Nationals manager Davey Martinez has remarked on several occasions how center fielder Victor Robles has Gold Glove awards in his future, that he could be one of the very best defensive players in baseball. Ten years ago, that would resonate as much more of a subjective opinion than it does now because with the numbers provided by Statcast, we have more clarity than ever on what separates the best players from the average ones in the field.

Statcast, in fact, loves Robles. His biggest fans at Nationals Park are the player tracking cameras situated around the stadium. According to the data provided by, he is by several measures one of the best defensive outfielders in the game. 

Based on their outs above average (OAA) metric, Robles is No. 1 among all outfielders. OAA accounts for catch probability and volume.

Robles is tied for second in actual catch percentage (93%) and is seventh in catch percentage added (5%). That basically means he takes care of the easy ones and makes plays that average players don't.

According to the OAA metric, Robles is the most reliable outfilder in baseball on plays where he moves in towards the infield. He ranks third in plays going back towards the wall.

What stands out most about Robles in Statcast is that he is more so solid than spectacular. He doesn't rank highly in their five-star catch category, defined as plays with an expected catch percentage of 25 percent or less. But he is near the top of the majors in four-, three- and two-star plays.


Robles, though, still manages to sprinkle in some web gems:

Perhaps the best part of analyzing Robles in Statcast is knowing that there is likely much more to it than meets the eye. Not all of the data is made public, including when it comes to arm strength for non-catchers.

From the few numbers that have been released, Robles fares really well in those, too. This season he has made several throws that neared triple-digits on the radar gun.

He threw a ball home at 99.5 miles per hour in August against the Reds:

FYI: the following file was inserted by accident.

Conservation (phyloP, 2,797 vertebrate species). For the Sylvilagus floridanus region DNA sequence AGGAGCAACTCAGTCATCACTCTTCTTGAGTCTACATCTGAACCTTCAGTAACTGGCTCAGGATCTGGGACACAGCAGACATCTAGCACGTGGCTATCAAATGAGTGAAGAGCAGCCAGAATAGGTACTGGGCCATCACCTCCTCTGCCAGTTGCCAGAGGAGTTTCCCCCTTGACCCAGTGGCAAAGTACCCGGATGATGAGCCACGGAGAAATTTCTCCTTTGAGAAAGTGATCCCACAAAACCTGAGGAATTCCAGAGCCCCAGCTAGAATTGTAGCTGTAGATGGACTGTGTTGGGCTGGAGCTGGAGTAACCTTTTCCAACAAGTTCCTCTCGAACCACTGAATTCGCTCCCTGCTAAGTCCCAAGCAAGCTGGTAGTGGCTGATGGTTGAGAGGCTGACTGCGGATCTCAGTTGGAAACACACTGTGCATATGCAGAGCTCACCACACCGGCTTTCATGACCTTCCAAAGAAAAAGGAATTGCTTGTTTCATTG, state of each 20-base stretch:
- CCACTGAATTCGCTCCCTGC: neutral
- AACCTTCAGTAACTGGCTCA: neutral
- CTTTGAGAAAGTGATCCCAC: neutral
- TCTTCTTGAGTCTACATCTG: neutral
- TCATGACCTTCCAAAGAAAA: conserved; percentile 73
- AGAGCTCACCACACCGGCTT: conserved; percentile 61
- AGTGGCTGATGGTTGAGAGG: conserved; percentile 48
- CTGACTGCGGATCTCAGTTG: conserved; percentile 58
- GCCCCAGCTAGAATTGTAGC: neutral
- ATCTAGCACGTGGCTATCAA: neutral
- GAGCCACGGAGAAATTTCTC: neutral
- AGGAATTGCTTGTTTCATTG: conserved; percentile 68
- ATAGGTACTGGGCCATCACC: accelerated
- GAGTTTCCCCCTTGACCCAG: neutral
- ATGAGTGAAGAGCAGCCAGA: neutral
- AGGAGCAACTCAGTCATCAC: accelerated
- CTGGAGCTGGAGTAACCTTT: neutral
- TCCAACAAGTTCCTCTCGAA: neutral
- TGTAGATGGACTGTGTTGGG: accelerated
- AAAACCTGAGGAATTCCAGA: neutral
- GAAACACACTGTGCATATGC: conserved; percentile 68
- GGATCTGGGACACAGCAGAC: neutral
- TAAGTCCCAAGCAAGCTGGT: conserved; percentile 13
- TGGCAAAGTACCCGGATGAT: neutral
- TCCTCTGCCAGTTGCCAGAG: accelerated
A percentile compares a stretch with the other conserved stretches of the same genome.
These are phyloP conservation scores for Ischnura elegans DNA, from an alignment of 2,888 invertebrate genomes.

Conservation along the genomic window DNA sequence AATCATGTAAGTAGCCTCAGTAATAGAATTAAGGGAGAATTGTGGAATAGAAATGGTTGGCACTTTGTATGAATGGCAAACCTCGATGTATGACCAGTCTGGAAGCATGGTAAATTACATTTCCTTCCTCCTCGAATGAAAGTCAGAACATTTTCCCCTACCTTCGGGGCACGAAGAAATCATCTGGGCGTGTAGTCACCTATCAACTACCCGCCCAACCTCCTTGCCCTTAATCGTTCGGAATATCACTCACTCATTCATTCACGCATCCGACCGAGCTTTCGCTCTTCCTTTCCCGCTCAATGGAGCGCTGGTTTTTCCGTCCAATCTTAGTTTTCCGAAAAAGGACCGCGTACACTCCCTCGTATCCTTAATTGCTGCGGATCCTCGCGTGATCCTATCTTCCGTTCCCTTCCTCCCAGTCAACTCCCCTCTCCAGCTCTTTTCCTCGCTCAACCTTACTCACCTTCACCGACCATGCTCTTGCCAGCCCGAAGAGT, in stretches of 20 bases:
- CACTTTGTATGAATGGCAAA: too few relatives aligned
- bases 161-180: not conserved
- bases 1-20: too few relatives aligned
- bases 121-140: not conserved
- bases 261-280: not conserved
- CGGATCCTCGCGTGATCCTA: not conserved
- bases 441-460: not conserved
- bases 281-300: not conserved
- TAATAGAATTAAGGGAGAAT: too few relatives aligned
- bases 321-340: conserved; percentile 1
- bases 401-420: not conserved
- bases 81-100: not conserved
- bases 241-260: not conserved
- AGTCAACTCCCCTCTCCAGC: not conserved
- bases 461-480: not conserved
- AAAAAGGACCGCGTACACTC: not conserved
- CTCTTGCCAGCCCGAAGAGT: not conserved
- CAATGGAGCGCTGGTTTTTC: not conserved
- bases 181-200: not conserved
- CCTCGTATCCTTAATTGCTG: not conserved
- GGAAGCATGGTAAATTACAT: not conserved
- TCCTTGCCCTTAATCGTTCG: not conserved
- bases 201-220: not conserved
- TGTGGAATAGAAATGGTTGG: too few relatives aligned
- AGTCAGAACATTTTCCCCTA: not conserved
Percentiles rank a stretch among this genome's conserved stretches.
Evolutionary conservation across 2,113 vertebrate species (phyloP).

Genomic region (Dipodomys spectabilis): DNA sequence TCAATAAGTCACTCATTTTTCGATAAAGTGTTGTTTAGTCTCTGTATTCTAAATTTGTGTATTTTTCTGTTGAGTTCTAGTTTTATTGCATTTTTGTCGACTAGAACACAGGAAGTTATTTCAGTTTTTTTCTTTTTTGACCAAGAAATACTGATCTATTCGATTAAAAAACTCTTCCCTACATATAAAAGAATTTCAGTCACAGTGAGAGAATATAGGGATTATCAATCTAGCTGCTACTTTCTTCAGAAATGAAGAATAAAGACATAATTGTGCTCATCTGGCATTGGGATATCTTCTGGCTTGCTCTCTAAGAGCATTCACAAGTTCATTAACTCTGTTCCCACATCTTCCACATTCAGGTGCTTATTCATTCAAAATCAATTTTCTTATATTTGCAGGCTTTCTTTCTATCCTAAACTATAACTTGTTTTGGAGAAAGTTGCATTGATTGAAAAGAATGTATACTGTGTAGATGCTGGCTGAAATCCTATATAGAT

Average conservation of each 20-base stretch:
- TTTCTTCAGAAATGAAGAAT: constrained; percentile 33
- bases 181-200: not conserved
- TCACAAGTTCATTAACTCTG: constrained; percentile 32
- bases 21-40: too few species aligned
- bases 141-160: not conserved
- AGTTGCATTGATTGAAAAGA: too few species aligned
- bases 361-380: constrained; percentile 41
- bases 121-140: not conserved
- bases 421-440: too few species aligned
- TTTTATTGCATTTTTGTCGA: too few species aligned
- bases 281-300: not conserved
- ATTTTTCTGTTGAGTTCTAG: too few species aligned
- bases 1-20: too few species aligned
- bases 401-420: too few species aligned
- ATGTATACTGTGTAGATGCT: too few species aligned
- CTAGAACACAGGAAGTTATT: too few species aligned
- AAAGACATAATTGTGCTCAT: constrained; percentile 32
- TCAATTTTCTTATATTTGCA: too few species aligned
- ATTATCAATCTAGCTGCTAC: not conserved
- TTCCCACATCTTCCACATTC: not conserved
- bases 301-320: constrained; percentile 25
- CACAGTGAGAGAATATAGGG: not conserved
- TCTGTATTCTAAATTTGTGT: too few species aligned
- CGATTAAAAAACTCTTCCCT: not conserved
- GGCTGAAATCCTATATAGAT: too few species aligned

And the very next day, also against the Reds, he reached 97.3 miles per hour throwing to third:

Clearly, no matter if you are throwing off a mound or from the outfield grass, reaching 97-plus on a throw is impressive. Again, there are no public leaderboards to cross-examine, but an analysis piece by back in 2016 sheds light on where Robles' arm might rank.

Mike Petriello of gave a top-five for average speed on what he defined as competitive throws, which exclude soft tosses to the cutoff man. Back then, Jake Marisnick led the majors with an average speed of 98.6 miles per hour on his outfield throws. Petriello wrote how the Astros led the majors with an average of 94.6 miles per hour on throws made by their outfielders.

Robles, evidently, at the very least has the ability to unleash throws that are considerably faster than the top averages in baseball. 

Robles also stacks up well in the defensive stats separate from Statcast, ones that have been around longer. He is tied for third in outfield assists, fourth in range factor and fourth in ultimate zone rating (UZR). 

Based on the numbers, Robles should probably win the Gold Glove for NL center fielders. Working in his favor is that there is no perennial mainstay at the position, unlike Nolan Arenado at third base who has won the award six straight years while boxing out great fielders like Anthony Rendon.

Martinez' prediction seems like a safe one. It could come true this fall.